Astra Suffers “Anomaly” During Pre-Launch Test In Alaska

A small satellite launcher built by Astra “experienced an anomaly” Monday on a launch pad at Kodiak Island, Alaska, forcing the cancellation of a planned orbital launch attempt this week, according to the company’s co-founder and CEO.

The incident at the Pacific Spaceport Complex on Kodiak Island occurred during a pre-launch countdown dress rehearsal, and was first reported by KMXT, a local public radio station.

“I can confirm that the vehicle experienced an anomaly after an otherwise very successful day of testing in preparation for the launch,” said Chris Kemp, Astra’s co-founder and CEO, in an emailed statement late Monday.

Read more at: Spaceflight Now

SpaceX Encounters Problem Just Before Crew Dragon Parachute Test

SpaceX just experienced a hiccup in the lead-up to its first crewed flight.  

The California-based company hauled a test article of its Crew Dragon capsule skyward with a helicopter on Tuesday (March 24), to help prove out the vehicle’s parachute system ahead of the historic Demo-2 mission. 

Demo-2, which is currently scheduled to launch in mid- to late May, will carry NASA astronauts Bob Behnken and Doug Hurley to the International Space Station (ISS). It will be the first crewed orbital flight to launch from U.S. soil since NASA’s space shuttle fleet retired in July 2011.

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NASA, U.S. Military Reviewing Spacex Engine Malfunction

NASA and U.S. military officials are reviewing a malfunction that triggered a premature engine shutdown during a flight of a SpaceX Falcon 9 rocket earlier this month, a cautionary step before upcoming launches with a GPS navigation satellite and astronauts on SpaceX’s Crew Dragon spacecraft.

A NASA spokesperson said Tuesday that SpaceX requested participation in the engine investigation from the agency’s Commercial Crew Program and Launch Services Program. SpaceX is leading the inquiry, but representatives from both NASA programs will join the investigation.

One of nine first stage Merlin 1D engines shut down prematurely during a Falcon 9 launch March 18 from Cape Canaveral. The launcher overcame the engine malfunction by firing its other engines a little longer, and the Falcon 9 was able to deploy 60 satellites for SpaceX’s Starlink Internet network into the mission’s targeted orbit.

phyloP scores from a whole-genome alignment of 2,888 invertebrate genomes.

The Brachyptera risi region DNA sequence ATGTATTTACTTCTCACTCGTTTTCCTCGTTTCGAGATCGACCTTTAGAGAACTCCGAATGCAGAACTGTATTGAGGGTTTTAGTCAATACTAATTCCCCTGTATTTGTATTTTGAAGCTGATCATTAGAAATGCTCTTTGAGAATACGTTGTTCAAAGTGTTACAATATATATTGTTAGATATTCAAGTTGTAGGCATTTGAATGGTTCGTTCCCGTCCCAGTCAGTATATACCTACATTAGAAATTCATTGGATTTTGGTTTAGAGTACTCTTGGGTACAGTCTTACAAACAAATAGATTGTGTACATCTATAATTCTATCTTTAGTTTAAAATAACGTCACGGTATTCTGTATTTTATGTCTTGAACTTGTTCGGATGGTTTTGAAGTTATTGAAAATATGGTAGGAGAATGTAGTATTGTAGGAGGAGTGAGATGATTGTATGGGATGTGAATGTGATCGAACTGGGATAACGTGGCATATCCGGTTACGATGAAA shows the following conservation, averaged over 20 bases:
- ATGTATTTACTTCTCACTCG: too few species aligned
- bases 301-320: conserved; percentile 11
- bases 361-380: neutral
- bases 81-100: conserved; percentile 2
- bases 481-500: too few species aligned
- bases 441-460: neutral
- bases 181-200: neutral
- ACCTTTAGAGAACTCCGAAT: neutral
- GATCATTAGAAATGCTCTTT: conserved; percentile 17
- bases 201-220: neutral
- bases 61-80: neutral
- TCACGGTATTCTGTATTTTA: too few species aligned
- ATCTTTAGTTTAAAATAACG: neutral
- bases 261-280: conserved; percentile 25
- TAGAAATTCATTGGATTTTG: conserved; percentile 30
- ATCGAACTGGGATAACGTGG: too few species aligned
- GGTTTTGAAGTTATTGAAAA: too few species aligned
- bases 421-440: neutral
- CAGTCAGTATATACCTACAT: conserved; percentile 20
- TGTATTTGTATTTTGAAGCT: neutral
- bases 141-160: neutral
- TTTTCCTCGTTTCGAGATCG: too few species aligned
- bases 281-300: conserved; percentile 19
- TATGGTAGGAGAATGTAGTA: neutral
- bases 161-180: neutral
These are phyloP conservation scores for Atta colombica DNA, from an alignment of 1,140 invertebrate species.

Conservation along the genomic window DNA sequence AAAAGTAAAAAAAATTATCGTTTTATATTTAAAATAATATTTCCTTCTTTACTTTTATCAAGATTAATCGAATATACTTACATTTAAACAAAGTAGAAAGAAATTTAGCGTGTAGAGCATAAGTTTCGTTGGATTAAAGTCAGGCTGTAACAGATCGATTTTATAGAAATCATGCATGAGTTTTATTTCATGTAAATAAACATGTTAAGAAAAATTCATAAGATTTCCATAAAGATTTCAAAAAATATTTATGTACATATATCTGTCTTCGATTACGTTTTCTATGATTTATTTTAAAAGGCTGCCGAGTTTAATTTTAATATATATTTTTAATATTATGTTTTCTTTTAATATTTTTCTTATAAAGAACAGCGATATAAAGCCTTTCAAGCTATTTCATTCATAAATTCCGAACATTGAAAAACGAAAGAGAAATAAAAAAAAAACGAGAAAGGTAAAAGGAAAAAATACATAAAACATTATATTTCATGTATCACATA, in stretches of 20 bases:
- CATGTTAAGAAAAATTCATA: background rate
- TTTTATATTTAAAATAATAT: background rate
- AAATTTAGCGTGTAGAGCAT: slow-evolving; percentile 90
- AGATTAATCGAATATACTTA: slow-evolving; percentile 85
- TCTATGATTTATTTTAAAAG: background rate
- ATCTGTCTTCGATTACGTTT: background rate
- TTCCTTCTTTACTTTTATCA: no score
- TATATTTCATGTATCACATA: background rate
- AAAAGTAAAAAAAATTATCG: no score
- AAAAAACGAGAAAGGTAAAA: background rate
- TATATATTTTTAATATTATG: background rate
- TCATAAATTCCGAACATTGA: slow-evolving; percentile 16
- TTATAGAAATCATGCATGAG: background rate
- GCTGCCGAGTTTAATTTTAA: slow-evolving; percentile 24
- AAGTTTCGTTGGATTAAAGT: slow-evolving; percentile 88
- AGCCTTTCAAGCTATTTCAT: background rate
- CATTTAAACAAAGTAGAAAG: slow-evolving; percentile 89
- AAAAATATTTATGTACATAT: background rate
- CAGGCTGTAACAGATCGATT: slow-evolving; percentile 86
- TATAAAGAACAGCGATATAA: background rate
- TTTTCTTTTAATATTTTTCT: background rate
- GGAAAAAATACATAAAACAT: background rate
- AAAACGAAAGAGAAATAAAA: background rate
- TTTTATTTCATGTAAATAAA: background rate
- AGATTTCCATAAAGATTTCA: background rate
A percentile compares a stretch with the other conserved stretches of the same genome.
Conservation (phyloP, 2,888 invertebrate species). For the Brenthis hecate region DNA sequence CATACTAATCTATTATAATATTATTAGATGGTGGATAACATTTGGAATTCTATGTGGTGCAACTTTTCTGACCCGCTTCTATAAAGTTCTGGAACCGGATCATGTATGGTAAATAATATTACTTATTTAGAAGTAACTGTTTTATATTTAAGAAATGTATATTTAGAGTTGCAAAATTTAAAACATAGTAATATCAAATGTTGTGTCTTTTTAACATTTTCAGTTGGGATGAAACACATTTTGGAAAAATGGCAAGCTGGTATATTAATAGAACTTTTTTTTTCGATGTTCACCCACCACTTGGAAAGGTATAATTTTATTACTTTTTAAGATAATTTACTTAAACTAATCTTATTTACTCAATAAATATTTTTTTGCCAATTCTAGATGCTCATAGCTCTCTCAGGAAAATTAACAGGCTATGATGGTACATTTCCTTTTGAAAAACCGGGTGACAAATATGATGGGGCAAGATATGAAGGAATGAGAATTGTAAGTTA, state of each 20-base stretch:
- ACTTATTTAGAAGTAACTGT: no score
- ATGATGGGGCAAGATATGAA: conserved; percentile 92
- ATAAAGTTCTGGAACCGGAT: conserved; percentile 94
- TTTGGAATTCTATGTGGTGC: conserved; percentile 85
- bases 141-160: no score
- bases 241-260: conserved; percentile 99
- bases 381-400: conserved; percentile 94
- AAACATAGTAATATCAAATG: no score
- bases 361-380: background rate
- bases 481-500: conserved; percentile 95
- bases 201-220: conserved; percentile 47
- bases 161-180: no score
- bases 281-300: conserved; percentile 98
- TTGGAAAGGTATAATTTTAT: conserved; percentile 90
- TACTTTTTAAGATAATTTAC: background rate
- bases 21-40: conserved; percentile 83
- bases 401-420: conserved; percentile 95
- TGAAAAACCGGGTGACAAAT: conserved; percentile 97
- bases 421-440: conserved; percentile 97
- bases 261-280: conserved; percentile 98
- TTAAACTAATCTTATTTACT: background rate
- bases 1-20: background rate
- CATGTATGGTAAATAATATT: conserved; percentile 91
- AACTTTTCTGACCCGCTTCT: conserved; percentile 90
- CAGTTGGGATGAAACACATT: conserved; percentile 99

Read more at: Spaceflight Now

SpaceX Quarantines A Few Employees After First Coronavirus Cases Confirmed At HQ

U.S. launches remain a top priority during the coronavirus pandemic. But that doesn’t mean that launch providers are not feeling its effects. SpaceX and United Launch Alliance are progressing full steam ahead, tackling its respective launch manifests as if everything were status quo.

However, SpaceX has begun to feel the effects of the virus. First, its upcoming SAOCOM 1B launch, which was originally slated to liftoff later this month, has been put on indefinite hold. That’s because the payload is an Argentinian satellite, and Argentina has put strict travel restrictions in place until further notice.

Read more at: Teslarati

Coronavirus Pandemic Puts Pressure On Time-Sensitive Space Missions

Lucy is in pieces: solar arrays, a telescope structure and various other components of the Jupiter-bound spacecraft are being built across the U.S. It’s a stage of development particularly susceptible to disruption — and right now, the novel coronavirus has disrupted the entire country.

Had COVID-19 appeared in the fall of 2020, all of Lucy’s pieces would be in the hands of Lockheed Martin. Ready for assembly and integration. But with parts spread throughout the supply chain, Hal Levison, principal investigator for the Lucy mission, is keeping a close eye on the spacecraft.

Read more at: Houston chronicle

Citing Coronavirus Concerns, Rocket Lab Pauses Launch Operations

Rocket Lab says it has paused launch operations after the government of New Zealand this week ordered most businesses closed and urged people to stay at home in an effort to combat the spread of the coronavirus pandemic.

The company, which is headquartered in Southern California and launches rockets from New Zealand, said Tuesday that it has paused launch preparations for its next mission, which was previously scheduled for liftoff March 30.